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What is the difference between absolute and relative survival rates?
The results of the survival time analyzes describe the average chances of survival of adult patients after a certain cancer diagnosis. For this, absolute and relative survival rates were calculated.
Absolute survival rates represent the proportion of patients who are still alive at a certain point in time after their diagnosis. For example, an absolute 5-year survival of 80 percent means that 80 out of 100 people with a certain type of cancer survived the first five years after their diagnosis.
The relative survival takes into account the fact that only a fraction of the deaths among cancer patients are due to the cancer. For this purpose, the official mortality tables of the Federal Statistical Office are used, which show the probability of survival in the general population in Germany according to age, gender and calendar year. Relative survival rates depict cancer-related mortality by calculating the quotient of the absolute survival of cancer patients and survival in the general population of the same age and sex (= expected survival).
A relative 5-year survival of 80 percent, for example, means that five years after a cancer diagnosis, the proportion of survivors is 80 percent of the proportion observed in the total population of the same age and sex over the same period. The relative survival is always higher than the corresponding absolute survival. The higher the mean age at diagnosis for the respective cancer, the greater the difference. The expected survival was calculated using the so-called Ederer II method.
What does the 'period method' mean?
In order to estimate the most recent survival prospects possible, the so-called period method according to Brenner was used. This takes into account all information on the survival of people who lived during a certain period of time (e.g. 2015-2016). The calculation of the 5-year survival for the period 2015 to 2016 therefore includes data from all people who fell ill between 2010 and 2016 and who had not yet died before the beginning of 2015. The result can be interpreted as an estimate of the survival rates of people diagnosed with cancer between 2015 and 2016. Naturally, the 5-year survival for these individuals can only be determined directly in 2021. Assuming a continuous improvement in survival rates over time, this method would, however, lead to a slight underestimation of the chances of survival.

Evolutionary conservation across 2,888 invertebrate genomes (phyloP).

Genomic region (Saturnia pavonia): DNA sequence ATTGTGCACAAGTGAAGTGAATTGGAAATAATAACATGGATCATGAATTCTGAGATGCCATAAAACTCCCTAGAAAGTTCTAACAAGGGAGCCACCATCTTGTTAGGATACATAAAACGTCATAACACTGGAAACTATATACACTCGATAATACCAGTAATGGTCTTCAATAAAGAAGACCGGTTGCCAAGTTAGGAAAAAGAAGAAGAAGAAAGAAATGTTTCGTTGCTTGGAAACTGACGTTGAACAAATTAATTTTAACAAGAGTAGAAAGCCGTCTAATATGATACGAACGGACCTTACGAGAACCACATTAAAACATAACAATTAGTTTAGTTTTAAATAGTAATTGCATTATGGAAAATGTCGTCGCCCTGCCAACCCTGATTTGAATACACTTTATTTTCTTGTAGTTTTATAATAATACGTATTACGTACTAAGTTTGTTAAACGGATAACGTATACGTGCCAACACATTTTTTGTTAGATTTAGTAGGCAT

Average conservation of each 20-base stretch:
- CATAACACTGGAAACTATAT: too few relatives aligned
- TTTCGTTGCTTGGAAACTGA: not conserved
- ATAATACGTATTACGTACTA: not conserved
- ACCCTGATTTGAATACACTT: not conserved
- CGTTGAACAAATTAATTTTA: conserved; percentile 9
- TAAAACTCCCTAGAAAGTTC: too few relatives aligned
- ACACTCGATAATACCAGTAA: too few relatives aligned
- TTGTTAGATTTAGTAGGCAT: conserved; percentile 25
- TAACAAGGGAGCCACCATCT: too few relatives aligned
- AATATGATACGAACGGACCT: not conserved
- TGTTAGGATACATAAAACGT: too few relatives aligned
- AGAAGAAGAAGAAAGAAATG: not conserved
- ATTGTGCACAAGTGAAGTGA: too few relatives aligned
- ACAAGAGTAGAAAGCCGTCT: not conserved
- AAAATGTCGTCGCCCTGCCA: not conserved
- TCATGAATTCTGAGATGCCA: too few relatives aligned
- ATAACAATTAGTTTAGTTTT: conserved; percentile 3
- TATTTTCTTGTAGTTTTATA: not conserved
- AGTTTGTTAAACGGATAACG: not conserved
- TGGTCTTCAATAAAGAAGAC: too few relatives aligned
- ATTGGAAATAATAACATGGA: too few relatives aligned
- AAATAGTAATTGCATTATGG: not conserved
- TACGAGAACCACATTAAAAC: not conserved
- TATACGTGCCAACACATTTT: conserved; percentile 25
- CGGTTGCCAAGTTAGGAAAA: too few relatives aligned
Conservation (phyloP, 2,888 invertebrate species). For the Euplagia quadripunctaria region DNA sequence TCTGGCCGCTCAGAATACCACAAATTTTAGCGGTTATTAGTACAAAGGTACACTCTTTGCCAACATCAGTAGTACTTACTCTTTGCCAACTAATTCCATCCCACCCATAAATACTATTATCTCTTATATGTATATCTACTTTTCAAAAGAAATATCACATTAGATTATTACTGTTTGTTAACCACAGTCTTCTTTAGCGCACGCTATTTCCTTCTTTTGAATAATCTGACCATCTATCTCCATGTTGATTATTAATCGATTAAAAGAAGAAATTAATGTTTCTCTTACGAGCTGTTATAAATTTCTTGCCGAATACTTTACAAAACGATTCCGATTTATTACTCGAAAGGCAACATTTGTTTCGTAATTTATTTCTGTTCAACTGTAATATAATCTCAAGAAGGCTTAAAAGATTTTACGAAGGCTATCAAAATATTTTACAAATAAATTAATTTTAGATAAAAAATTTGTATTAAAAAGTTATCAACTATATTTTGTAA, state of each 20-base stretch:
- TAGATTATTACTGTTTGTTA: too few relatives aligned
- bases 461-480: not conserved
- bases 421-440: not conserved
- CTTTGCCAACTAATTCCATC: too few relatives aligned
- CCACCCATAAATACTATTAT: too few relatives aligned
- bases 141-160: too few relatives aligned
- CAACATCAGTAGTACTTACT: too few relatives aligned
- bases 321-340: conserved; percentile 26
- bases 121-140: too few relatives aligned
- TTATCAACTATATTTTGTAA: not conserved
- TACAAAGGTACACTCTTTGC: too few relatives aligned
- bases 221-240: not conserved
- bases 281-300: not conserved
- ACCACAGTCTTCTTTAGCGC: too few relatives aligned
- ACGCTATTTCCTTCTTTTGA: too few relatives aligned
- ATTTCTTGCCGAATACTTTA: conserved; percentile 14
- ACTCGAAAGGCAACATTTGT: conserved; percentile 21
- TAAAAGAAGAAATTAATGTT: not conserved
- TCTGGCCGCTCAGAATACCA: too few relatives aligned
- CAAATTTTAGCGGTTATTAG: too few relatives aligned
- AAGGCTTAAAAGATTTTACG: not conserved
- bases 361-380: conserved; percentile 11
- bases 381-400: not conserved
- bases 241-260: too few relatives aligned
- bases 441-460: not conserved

Why was only the data from certain registers used?
Because the accuracy of survival time analyzes depends very much on the quality of the underlying data, registers were included for the current calculations that meet two criteria. On the one hand, the percentage of all malignant cancers (C00-C97 without C44) should not exceed 15% in the period under consideration. The diagnosis date of a case, which is unknown by definition, i.e. a case of illness that is only known through the death certificate, inevitably leads to the exclusion of this case from the survival time analysis. This leads to a potential overestimation of the survival rates, since, according to the results of many studies, cases tend to represent a selection of patients with shorter survival times.
The second criterion evaluates the quality of the determination of the vital status of patients who were recorded by a registry during their lifetime. International studies show that people diagnosed with pancreatic or lung cancer with metastases have a very poor prognosis. In addition, the average chance of survival with these diagnoses has not changed significantly over a long period of time. Therefore, a high proportion of surviving patients with these types of cancer determined by the cancer registry can be an indication of deficiencies in data quality or a relevant proportion of 'missed' deaths. Therefore, only those registries were included in the analysis in which patients with the diagnosis of pancreatic cancer or metastatic lung cancer had a relative 5-year survival of a maximum of 8 percent on average.
According to the two criteria mentioned above, the cancer registries in Hamburg, Lower Saxony, North Rhine-Westphalia (only Münster district) and Saarland as well as the data from Brandenburg, Mecklenburg-Western Pomerania, Saxony and Thuringia from the joint cancer registry were included in the current evaluations.
Status: December 17, 2019
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